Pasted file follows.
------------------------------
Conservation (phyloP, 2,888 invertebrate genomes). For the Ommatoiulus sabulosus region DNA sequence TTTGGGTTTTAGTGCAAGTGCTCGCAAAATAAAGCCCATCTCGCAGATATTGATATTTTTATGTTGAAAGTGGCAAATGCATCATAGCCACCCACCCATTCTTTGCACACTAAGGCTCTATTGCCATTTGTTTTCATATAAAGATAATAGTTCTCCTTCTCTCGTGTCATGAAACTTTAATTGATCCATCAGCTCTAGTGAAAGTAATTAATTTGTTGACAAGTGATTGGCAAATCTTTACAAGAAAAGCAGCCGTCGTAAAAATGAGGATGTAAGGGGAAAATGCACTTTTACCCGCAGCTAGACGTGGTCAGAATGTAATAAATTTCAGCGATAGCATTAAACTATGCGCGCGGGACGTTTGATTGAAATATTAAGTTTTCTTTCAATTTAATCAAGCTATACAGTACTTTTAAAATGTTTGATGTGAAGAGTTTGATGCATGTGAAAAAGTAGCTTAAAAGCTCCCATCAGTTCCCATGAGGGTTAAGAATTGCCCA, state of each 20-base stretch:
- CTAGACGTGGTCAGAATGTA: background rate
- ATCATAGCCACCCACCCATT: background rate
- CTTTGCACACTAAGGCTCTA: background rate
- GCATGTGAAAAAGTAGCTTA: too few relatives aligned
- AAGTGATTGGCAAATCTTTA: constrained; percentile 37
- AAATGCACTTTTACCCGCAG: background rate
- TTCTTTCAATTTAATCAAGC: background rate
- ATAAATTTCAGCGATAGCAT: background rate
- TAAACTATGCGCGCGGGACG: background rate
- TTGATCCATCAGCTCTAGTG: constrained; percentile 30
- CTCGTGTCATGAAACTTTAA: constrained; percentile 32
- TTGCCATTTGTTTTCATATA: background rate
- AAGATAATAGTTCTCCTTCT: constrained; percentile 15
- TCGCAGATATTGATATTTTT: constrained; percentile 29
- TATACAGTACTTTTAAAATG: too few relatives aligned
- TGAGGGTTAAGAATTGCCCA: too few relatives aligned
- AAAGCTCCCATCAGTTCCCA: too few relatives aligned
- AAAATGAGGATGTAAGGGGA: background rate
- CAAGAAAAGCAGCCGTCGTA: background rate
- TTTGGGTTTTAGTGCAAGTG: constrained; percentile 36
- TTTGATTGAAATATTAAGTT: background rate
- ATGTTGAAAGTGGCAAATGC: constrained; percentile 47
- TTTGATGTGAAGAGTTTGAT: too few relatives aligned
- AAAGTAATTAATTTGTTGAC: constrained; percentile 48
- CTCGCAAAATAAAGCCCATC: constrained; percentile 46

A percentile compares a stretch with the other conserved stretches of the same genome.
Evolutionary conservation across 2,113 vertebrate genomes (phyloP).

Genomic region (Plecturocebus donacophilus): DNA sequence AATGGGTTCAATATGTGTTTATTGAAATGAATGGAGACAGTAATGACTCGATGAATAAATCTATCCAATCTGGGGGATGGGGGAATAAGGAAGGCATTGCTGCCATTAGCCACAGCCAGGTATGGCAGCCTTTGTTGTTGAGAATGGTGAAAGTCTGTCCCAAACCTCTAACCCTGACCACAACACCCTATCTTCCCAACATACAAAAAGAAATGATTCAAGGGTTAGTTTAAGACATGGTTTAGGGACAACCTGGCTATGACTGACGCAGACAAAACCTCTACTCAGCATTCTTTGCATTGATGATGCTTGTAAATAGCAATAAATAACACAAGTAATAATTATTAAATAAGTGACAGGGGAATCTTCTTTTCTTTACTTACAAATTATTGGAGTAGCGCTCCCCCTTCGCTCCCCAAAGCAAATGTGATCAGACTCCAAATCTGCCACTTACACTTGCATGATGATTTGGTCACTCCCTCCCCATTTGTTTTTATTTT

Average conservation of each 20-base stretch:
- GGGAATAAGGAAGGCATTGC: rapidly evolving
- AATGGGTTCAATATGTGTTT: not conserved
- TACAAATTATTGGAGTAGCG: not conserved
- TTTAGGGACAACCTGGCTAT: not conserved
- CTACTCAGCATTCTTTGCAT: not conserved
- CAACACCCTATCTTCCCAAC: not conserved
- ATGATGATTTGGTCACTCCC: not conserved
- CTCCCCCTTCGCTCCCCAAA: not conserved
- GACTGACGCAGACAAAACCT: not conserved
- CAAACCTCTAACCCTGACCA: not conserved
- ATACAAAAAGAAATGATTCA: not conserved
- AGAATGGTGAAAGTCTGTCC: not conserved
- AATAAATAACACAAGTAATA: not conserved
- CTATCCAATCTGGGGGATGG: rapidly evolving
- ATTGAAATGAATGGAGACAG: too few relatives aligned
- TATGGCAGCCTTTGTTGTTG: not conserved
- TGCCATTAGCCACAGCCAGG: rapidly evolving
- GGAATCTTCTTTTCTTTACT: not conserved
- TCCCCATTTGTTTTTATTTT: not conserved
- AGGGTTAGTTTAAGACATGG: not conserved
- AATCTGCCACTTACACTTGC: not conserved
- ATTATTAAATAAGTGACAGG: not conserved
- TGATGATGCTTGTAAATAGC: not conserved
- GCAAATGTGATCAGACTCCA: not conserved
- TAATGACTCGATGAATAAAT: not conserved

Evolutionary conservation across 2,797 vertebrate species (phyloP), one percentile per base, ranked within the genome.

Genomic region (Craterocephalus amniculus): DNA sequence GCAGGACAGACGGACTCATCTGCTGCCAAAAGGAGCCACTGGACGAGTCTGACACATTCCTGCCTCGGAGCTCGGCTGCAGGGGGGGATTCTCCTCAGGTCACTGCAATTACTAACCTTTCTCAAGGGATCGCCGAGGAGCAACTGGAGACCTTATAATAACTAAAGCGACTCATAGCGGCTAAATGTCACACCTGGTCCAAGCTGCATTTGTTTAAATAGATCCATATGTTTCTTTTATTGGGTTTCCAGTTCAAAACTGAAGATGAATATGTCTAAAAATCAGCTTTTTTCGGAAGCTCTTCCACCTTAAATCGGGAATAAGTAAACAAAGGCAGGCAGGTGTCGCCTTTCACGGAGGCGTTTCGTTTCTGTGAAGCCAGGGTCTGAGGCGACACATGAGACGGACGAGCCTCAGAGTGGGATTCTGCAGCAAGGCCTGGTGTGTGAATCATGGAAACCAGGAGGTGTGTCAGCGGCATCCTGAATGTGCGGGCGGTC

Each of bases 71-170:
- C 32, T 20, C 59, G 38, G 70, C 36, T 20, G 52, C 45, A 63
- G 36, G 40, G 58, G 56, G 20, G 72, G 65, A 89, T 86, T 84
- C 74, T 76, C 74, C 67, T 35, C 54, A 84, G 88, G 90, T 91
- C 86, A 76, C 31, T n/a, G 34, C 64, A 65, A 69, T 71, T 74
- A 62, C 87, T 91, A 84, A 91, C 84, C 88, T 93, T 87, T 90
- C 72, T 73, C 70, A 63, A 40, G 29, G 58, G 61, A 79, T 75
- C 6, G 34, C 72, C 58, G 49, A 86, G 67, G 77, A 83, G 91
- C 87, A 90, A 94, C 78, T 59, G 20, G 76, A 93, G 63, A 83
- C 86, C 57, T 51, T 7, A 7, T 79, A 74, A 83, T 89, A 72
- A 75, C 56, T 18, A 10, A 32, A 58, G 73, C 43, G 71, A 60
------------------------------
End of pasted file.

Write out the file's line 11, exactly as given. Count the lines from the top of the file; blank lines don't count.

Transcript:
- TTGATCCATCAGCTCTAGTG: constrained; percentile 30